OpenCL related stories

High-Performance Computing Luminaries To Speak at NVIDIA Booth at SC09 Conference

Leading luminaries in high-performance computing (HPC) will be speaking at NVIDIA’s booth (Nasdaq: NVDA) at the SC09 conference, which is taking place in Portland, Ore. As well, NVIDIA’s OpenCL Visual Profiler will be highlighted at the Khronos Group exhibit area.

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The Open Toolkit 1.0 beta-1 released

The Open Toolkit library is an advanced, low-level C# wrapper around OpenGL, OpenCL and OpenAL. It is suitable for games, scientific applications and any other project that requires 3D graphics, audio or compute functionality. Version 1.0 beta-1 introduces type-safe OpenGL ES 2.0 binding and a large number of new OpenGL tutorials on triangle picking, shaders, cubemaps and vertex buffer objects. It also contains a significant number of bug- and stability fixes; improves multi-monitor support; and improves support for multi-threading. Due to the amount and impact of the included bug fixes, users of previous versions are strongly encouraged to upgrade.

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Khronos Group exhibits at SC09

The Khronos Group will be demoing OpenCL at their booth at SC09 in Portland Oregon. This year, the Khronos Group is pleased to hand out a free, nicely-laminated OpenCL Quick Reference card to SC09 booth visitors. This comprehensive 6 page quick reference covers all important aspects of the OpenCL API. A complete schedule of Khronos events at SC09 is located on the Khronos Group SC09 event page, along with a signup form for guests. Space is limited, so please signup early to reserve your spot.

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ForceWare 195.39: NVIDIA’s First Graphics Drivers with Public OpenCL Support

NVIDIA releases their first set of display drivers (for GeForce 6, 7, 8, 9, 100, and 200-series desktop GPUs and ION desktop GPUs) that brings the public support of OpenCL (Open Computing Language). OpenCL (GPU version) is limited to GeForce 8 and later GPUs. This release includes also over 200 bug fixes.

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IBM Releases OpenCL Drivers for POWER6 and Cell/B.E.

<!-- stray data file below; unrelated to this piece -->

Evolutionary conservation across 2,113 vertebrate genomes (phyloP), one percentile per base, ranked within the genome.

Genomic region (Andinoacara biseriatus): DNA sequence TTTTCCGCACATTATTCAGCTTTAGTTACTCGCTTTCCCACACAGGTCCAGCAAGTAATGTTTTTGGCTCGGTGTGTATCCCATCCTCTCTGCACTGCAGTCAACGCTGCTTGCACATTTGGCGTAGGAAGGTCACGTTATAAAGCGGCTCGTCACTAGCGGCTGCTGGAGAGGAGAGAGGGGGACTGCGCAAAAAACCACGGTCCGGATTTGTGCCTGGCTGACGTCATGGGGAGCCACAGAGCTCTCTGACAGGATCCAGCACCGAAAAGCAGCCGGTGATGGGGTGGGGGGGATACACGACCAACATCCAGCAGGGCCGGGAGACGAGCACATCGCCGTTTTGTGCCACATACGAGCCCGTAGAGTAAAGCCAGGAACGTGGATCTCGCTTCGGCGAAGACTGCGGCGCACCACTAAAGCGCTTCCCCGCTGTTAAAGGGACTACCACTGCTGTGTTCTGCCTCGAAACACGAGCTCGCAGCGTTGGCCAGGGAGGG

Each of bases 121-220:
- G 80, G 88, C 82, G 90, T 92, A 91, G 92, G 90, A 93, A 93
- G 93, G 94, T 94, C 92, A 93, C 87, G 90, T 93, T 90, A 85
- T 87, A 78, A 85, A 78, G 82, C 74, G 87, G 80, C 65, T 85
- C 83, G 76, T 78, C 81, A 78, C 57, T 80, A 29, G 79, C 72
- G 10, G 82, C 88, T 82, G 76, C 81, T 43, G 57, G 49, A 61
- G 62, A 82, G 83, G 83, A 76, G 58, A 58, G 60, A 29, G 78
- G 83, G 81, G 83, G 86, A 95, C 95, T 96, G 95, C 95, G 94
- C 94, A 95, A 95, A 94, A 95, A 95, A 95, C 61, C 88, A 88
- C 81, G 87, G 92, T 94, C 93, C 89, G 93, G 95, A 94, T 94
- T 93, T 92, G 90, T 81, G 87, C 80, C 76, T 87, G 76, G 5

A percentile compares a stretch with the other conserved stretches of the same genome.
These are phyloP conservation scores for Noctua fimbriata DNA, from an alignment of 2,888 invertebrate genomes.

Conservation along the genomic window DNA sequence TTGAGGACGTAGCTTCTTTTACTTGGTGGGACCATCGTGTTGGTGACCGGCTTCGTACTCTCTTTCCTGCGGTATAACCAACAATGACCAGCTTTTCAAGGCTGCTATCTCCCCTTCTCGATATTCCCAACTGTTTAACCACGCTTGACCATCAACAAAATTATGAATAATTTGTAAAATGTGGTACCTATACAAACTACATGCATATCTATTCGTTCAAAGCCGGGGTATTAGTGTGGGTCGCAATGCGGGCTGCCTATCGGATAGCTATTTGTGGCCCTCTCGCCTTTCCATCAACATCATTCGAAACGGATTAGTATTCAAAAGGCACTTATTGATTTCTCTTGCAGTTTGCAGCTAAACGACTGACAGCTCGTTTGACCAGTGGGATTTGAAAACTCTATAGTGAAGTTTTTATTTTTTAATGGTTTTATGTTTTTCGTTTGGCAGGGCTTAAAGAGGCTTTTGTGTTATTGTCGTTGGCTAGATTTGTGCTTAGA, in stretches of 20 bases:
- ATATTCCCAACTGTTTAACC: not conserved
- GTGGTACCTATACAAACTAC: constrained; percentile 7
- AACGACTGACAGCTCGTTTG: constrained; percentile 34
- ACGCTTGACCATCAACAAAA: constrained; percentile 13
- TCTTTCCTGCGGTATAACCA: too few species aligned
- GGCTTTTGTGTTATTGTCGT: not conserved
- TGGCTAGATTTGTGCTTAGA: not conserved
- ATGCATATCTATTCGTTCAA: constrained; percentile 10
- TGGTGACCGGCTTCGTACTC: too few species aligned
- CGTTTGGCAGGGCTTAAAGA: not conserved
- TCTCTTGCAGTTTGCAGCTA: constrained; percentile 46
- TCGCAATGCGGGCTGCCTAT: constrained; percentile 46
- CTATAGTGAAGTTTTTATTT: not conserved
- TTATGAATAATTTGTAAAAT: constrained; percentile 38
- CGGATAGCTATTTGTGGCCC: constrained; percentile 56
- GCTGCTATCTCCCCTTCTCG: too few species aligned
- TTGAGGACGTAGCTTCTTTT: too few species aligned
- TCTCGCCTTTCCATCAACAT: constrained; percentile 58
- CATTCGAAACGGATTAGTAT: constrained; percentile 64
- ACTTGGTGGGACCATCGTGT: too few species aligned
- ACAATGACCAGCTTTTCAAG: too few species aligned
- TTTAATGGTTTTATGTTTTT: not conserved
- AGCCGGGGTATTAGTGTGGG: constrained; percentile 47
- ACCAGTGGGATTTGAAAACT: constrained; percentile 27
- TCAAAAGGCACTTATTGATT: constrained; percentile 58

IBM announced the release of alpha level OpenCL drivers for POWER6 and Cell/B.E. Linux systems through its alphaWorks 'Emerging technologies' program. The OpenCL Development Kit for Linux on Power is an IBM implementation of the OpenCL Specification, Version 1.0. This implementation is for Power hardware running the Linux operating system and has been tested on the IBM BladeCenter QS22 systems running Fedora 9 and on the IBM BladeCenter JS23 systems running Red Hat Enterprise Linux 5.3.

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Fixstars offers professional services to support utilization of OpenCL

Fixstars Corporation, a pioneering company in multi-core solutions announced that it has launched an OpenCL software service. Fixstars provides various services to develop software based on parallel computing framework which has high portability for HPC, desktop and embedded application developers.

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Updated OpenCL Reference Card now available

The Khronos Group has posted an updated version of the OpenCL 1.x Reference card online. This is a free download in PDF format.

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Registration for NVIDIA GPU Computing Webinars on OpenCL still open

NVIDIA is hosting two more seminars over the next few days which cover 'Best Practices for OpenCL Programming', and 'An Introduction to GPU Computing and OpenCL'. The series will cover many topics including C for CUDA, programming to the OpenCL™ API , using DirectCompute and performance optimization techniques. The Webinars are presented by NVIDIA Developer Technology Engineering team and have NVIDIA staff online to answer Questions.

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Windows 7, OpenCL and GPU Computing

ExtremeTech discusses GPGPU computing on Windows 7. "Both Nvidia and ATI are committed to supporting DirectX 11 on their newest boards; and both now have early OpenCL drivers out as well. In particular, I expect both of their Windows 7 drivers will support OpenCL." says Michael Miller.

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Scientific American takes a look at OpenCL and SuperComputing

As OpenCL gains a descent foothold in the SuperComputing world, more researchers are starting to take notice. The folks at Scientific American point out the pitfalls that have slowed the progress of supercomptuing to-date, and give merit to the new solutions offered by the Open Computing Language (OpenCL). Seeing how researchers at Virginia Tech use a computer equipped with both a CPU and an AMD GPU to compute and visualize biomolecular electrostatic surface potential 1,800 times faster--from 22.4 hours to less than a minute--than they could with a similar computer driven only by a CPU, is just the beginning.

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